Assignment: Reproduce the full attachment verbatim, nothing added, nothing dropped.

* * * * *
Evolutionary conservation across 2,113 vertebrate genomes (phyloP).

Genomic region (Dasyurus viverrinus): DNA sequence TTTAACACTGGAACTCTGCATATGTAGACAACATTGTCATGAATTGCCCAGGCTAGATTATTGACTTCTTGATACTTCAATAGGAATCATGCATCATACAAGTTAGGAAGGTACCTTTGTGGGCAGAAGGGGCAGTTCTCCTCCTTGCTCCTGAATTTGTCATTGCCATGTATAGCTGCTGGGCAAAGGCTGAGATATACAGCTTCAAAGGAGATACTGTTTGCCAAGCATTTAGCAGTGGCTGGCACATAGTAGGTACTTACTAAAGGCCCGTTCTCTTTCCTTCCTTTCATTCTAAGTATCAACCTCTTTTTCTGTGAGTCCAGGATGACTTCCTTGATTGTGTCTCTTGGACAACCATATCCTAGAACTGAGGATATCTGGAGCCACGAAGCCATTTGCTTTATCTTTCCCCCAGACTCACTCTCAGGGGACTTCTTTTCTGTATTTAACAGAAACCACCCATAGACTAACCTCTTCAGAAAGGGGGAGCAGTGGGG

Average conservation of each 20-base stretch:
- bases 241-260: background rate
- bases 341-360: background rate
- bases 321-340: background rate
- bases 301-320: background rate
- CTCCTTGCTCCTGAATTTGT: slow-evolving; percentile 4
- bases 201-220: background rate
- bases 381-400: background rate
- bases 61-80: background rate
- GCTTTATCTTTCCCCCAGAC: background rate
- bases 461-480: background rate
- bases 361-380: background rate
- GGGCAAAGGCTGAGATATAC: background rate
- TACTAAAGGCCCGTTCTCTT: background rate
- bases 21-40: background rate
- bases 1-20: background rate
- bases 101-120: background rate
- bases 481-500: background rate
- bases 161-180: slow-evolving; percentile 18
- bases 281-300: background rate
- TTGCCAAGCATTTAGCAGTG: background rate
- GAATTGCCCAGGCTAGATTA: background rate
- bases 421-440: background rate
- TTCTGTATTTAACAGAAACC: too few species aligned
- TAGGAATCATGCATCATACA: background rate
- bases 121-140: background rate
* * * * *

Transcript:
Evolutionary conservation across 2,113 vertebrate genomes (phyloP).

Genomic region (Dasyurus viverrinus): DNA sequence TTTAACACTGGAACTCTGCATATGTAGACAACATTGTCATGAATTGCCCAGGCTAGATTATTGACTTCTTGATACTTCAATAGGAATCATGCATCATACAAGTTAGGAAGGTACCTTTGTGGGCAGAAGGGGCAGTTCTCCTCCTTGCTCCTGAATTTGTCATTGCCATGTATAGCTGCTGGGCAAAGGCTGAGATATACAGCTTCAAAGGAGATACTGTTTGCCAAGCATTTAGCAGTGGCTGGCACATAGTAGGTACTTACTAAAGGCCCGTTCTCTTTCCTTCCTTTCATTCTAAGTATCAACCTCTTTTTCTGTGAGTCCAGGATGACTTCCTTGATTGTGTCTCTTGGACAACCATATCCTAGAACTGAGGATATCTGGAGCCACGAAGCCATTTGCTTTATCTTTCCCCCAGACTCACTCTCAGGGGACTTCTTTTCTGTATTTAACAGAAACCACCCATAGACTAACCTCTTCAGAAAGGGGGAGCAGTGGGG

Average conservation of each 20-base stretch:
- bases 241-260: background rate
- bases 341-360: background rate
- bases 321-340: background rate
- bases 301-320: background rate
- CTCCTTGCTCCTGAATTTGT: slow-evolving; percentile 4
- bases 201-220: background rate
- bases 381-400: background rate
- bases 61-80: background rate
- GCTTTATCTTTCCCCCAGAC: background rate
- bases 461-480: background rate
- bases 361-380: background rate
- GGGCAAAGGCTGAGATATAC: background rate
- TACTAAAGGCCCGTTCTCTT: background rate
- bases 21-40: background rate
- bases 1-20: background rate
- bases 101-120: background rate
- bases 481-500: background rate
- bases 161-180: slow-evolving; percentile 18
- bases 281-300: background rate
- TTGCCAAGCATTTAGCAGTG: background rate
- GAATTGCCCAGGCTAGATTA: background rate
- bases 421-440: background rate
- TTCTGTATTTAACAGAAACC: too few species aligned
- TAGGAATCATGCATCATACA: background rate
- bases 121-140: background rate